• Weird Nature

12 Lesser-Known Facts About Raccoons, The Dangerous Beasts In Your Backyard

Raccoons are most commonly known for being cuddly little bandit-masked creatures, but while they may be totally adorable in online photos, they're actually vile beasts in a cute and furry disguise. While seeing one of these cute little trash pandas out in the open might tug on your heart strings, there are plenty of reasons why raccoons are horrible little monsters. And these scary facts about raccoons are sure to make you think twice before trying to hug one of these critters. Once you read up on these cute trash monsters, you'll discover raccoons are viciously mean. They're actually terrible little wild animals that carry diseases, trash your stuff, outright steal, and strike terrible fear in the hearts of small animals.

So, raccoon lovers, be warned, your mind might make a total 180-degree turn after discovering the disastrous, malicious, and downright dirty things these cuties are capable of.

  • Raccoons Are One Of The Primary Carriers Of Rabies

    Raccoons are one of the primary - if not the largest - carriers of rabies in the United States. They are also the most frequently reported rabid animal, according to the Center for Disease Control, accounting for 28.6% of all animal rabies reports in 2017.

    While these reports are found heavily on the east coast, it's typically in your best interest to avoid a raccoon no matter where you see it. How do you tell if a raccoon is rabid? Usually if any animal has rabies, they begin acting erratic, have wet and matted hair around their face, and seem oblivious to sounds. And if you get bit by a rabid raccoon - or any rabid animal - you're going to have a bad time. Rabies cause muscle weakness, fever, hallucinations, and sometimes death. 

  • They Will Seriously Mess Up Your Pets Over Food

    If you're not careful about where you leave your cat or dog's food, raccoons might just smell it out and eat it themselves. And when a raccoon comes looking for food, the presence of another dog or cat won't deter it. Even though it's uncommon for cats and raccoons to end up scrapping, dogs will typically be more curious and go sniffing it out. If the raccoon ends up cornered and they do happen to end up getting into a fight, it's very easy for a raccoon to seriously mess up a pet or, even worse, kill it.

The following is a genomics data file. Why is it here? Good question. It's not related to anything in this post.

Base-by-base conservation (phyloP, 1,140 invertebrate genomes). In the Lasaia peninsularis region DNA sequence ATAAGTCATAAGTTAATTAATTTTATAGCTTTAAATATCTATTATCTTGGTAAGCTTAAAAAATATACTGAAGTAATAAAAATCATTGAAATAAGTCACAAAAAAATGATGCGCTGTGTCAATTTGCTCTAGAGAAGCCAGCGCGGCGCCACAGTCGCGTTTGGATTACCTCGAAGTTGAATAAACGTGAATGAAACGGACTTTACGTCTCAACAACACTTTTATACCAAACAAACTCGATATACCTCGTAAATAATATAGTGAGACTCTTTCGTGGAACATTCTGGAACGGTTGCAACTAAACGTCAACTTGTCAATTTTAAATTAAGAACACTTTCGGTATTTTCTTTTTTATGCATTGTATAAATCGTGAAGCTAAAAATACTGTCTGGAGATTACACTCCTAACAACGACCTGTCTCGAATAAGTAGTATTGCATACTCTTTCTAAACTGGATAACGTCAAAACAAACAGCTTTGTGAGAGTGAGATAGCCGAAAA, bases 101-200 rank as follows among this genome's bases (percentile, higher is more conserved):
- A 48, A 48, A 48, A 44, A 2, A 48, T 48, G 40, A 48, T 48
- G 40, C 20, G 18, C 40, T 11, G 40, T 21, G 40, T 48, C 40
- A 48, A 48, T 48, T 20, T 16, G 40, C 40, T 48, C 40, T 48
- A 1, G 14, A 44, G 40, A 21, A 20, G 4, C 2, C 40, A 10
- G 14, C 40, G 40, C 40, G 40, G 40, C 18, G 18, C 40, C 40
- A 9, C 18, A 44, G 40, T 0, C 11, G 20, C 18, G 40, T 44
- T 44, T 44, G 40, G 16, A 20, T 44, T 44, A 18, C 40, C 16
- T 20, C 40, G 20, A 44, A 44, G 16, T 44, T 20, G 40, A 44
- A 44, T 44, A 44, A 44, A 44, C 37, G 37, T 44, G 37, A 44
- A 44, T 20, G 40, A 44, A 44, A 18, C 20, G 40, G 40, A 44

Raccoons will first go for the dog's eyes, blinding it before it starts jabbing at the chest. This causes a dog's lungs to collapse. Raccoon nails are sharp, and have been known to penetrate a dog's abdomen and into their organs. 

  • Fatal Diseases And Parasites Hang Around In Their Poop

    The droppings of raccoons carry a serious amount of diseases. And if it happens to come in contact with children or pets, it can be deadly. If a raccoon decides to settle down in or around your yard, you could possibly end up with a variety of nasty illnesses. Their fecal matter and urine can carry leptospirosis, salmonella, and raccoon roundworm.

    Where leptospirosis and salmonella are contracted from coming in direct contact with the raccoon's waste, you can catch raccoon roundworm by simply being close enough to inhale the roundworm's eggs, making their fecal matter in any form extremely dangerous.

  • Raccoons Have A Reputation For Mauling People

    All across the Internet you can find accounts of people being viciously attacked by raccoons, either alone or in packs. From posts on forum to news reports, there are countless recollections from people who have been brutally scratched, bitten, and mauled by angry raccoons in various situations.

    While there are no hard numbers on how many raccoons attack people each year, there is plenty of anecdotal evidence. Experts say raccoons are naturally very bold and curious, which means it will put itself in close proximity to humans. It's not common for regular raccoons to attack unless they feel threatened, and even then it's more common for them to freeze. But if a raccoon is rabid, it will attack and viciously so.